New research by Direct Line life insurance revealed over 12.6 million people in the UK would be prepared to carry out a legal challenge against a family member’s will if they disagreed with the division of their estate.
The national report, which surveyed 2,003 adults, split British residents into regions to determine attitude differences.
Thirty-one per cent of residents of Southampton would contest a will in court if they felt unfairly excluded; the highest percentage of residents across the UK. This was closely followed by London and Norwich residents at 29 per cent.
In Scotland, 20 per cent of residents from Edinburgh would contest a loved one’s will should they feel overlooked, while 15 per cent of Glasgow residents would do the same.
The study also looked at the percentage of residents who would be willing to contest both their parents and partner’s will.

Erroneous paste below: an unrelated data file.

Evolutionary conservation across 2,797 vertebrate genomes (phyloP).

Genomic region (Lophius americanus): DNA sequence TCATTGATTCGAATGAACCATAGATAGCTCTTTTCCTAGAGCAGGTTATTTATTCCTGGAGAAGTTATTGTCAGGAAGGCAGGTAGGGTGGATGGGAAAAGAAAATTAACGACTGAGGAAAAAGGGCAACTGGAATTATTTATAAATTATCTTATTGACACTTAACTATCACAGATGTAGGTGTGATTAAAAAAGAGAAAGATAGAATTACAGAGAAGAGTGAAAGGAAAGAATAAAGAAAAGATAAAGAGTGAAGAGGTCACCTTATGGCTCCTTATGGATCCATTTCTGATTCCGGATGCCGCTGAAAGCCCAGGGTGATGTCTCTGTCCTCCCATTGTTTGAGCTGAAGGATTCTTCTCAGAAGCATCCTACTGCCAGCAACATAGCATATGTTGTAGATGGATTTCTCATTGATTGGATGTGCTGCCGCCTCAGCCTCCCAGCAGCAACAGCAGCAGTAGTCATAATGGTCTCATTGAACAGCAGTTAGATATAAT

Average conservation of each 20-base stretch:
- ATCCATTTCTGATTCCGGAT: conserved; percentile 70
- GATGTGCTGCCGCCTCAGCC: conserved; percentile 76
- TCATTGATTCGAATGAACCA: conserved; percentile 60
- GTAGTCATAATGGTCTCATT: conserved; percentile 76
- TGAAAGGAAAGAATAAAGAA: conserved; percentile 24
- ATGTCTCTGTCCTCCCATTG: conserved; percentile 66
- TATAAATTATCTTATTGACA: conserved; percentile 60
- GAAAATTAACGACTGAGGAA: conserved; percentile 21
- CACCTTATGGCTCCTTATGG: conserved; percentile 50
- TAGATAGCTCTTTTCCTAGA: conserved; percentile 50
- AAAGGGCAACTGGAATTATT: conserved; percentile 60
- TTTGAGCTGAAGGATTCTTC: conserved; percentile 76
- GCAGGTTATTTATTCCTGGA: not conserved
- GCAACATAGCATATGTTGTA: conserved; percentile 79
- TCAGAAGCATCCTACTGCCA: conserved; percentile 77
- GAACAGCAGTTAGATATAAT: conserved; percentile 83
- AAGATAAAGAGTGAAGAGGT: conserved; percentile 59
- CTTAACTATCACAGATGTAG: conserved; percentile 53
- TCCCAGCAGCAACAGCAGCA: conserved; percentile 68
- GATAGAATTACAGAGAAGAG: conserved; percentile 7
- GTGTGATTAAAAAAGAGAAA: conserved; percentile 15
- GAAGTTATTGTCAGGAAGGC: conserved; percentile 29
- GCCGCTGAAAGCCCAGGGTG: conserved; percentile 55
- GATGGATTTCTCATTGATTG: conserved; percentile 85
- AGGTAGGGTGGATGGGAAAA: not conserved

London topped the board with 21 per cent of residents who would go to court to dispute their parents will. This compared with Scottish cities, Glasgow and Edinburgh, who reported 12 per cent and nine per cent respectively.
While Norwich has the highest percentage of residents who would contest a partner’s will at 18 per cent, the Scottish capital only had eight per cent of residents willing to do so, and even less would question a partner’s will in Glasgow (three per cent). Sheffield had the least amount of residents who would go to court over their partner’s will at just one per cent.
Business Manager at Direct Line Life Insurance, Jane Morgan, commented on the findings:
“While our research reveals people are increasingly contesting wills, everyone has the right to choose how they’d like to distribute their assets, even if it seems unusual or excludes even the closest family members.
People can be surprised and hurt by the contents of a will, so people may wish to discuss with their beneficiaries and those that might think they would inherit, how they plan to distribute their assets.”
In Scotland, the validity of a will can be challenged on any of the following four grounds:
- Facility and circumvention
- Undue influence
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